Our guides are knowledgeable about general mountain facts and trails. Our guides are tough and can teach you everything you need to know about high altitude trekking. They can tell you about the climate zones, the altitudes of and distances to campsites, and information about mountain culture, geology, flora and fauna. These types of facts motivate trekkers as they are having pre concept of what they are seeing and feeling.
Meals on trek
You are supplied with lavish food items and it is not necessary to bring any food with you. However, you may bring some energy bars or trail mix for snacks to be eaten while walking on trails. Our trekking chefs are trained and certified by the government and they can conjure up tasty and nutritious food at every campsite at any altitude. Most trekkers find camp meals better than ones served in city hotels. If you have special dietary needs, our chefs can look after it with advance information. Just make sure you tell us in advance of any dietary restrictions you may have.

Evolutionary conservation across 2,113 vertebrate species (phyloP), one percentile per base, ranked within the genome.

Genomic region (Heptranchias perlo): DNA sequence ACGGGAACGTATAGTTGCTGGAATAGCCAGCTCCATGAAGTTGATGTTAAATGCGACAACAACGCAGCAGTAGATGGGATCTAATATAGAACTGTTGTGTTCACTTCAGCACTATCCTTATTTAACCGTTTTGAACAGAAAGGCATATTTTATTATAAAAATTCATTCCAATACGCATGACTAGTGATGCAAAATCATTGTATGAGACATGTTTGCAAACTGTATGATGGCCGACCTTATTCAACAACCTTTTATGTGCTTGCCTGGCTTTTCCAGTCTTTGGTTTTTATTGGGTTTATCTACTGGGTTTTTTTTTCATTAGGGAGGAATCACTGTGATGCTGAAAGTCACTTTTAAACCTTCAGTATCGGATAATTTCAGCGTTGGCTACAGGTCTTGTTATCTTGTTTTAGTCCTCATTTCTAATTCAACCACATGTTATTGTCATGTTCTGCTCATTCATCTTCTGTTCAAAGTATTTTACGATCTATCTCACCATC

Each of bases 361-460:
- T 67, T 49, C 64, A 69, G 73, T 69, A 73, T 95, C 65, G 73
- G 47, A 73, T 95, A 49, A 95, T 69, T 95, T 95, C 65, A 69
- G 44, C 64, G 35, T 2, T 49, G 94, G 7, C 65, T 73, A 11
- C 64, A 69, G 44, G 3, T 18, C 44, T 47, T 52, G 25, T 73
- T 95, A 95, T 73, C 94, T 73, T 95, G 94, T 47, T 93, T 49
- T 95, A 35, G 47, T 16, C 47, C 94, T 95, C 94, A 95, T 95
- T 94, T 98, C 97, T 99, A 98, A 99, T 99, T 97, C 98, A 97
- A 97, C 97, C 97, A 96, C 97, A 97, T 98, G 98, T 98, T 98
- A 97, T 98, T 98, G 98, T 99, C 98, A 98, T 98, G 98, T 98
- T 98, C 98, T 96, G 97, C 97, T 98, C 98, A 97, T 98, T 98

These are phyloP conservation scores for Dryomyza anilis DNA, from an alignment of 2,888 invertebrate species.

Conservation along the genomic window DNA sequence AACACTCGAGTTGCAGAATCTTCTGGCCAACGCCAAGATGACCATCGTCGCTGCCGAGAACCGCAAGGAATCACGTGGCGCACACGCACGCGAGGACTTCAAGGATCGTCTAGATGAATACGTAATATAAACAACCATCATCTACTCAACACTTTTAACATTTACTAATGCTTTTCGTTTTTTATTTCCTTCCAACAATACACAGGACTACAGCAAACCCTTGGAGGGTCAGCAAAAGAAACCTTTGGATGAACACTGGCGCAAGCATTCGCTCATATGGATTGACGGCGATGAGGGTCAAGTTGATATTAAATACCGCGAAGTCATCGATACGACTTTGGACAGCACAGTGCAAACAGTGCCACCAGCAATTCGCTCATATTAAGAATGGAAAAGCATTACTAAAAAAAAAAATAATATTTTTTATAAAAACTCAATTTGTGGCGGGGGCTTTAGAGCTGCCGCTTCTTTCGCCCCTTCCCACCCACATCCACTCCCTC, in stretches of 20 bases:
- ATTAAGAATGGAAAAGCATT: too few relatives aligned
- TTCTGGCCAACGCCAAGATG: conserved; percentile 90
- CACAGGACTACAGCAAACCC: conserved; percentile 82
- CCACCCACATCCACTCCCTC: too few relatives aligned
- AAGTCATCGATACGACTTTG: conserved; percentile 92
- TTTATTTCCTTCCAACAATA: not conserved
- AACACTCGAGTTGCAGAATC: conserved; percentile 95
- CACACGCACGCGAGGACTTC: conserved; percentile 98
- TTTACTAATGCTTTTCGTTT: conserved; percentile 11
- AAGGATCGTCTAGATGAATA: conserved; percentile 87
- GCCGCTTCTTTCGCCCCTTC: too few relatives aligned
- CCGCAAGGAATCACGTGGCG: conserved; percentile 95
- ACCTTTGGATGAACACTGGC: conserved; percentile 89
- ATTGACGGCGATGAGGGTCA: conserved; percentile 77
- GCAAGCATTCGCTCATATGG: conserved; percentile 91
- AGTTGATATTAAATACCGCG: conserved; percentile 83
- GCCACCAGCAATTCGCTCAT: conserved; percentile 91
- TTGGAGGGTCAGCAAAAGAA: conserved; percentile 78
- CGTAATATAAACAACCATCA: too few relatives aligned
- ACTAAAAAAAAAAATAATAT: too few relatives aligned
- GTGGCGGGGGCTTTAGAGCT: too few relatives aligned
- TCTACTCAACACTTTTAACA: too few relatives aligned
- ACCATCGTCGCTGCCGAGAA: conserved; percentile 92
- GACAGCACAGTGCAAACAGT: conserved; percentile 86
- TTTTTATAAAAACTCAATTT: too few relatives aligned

We use stoves fueled by gas stored in a metal containers to cook your camp meals. This makes cooking faster and clean. Besides their native foods, our cooks can prepare Chinese, Indian and continental dishes. As there is practically no fresh food available on trek routes, entire food assortment is being carried at the start of the trek. Fresh meats and vegetables brought from the start of trek usually last for a week. We then depend on canned foods. Wherever a trek passes through villages, our staff will buy fresh vegetables from the locals.
Breakfast: Your wake-up call each morning will be a hot tea or coffee brought to your tent along with a bowl of hot water for personal hygiene. For meals, table is set up with a tablecloth, chairs and condiments.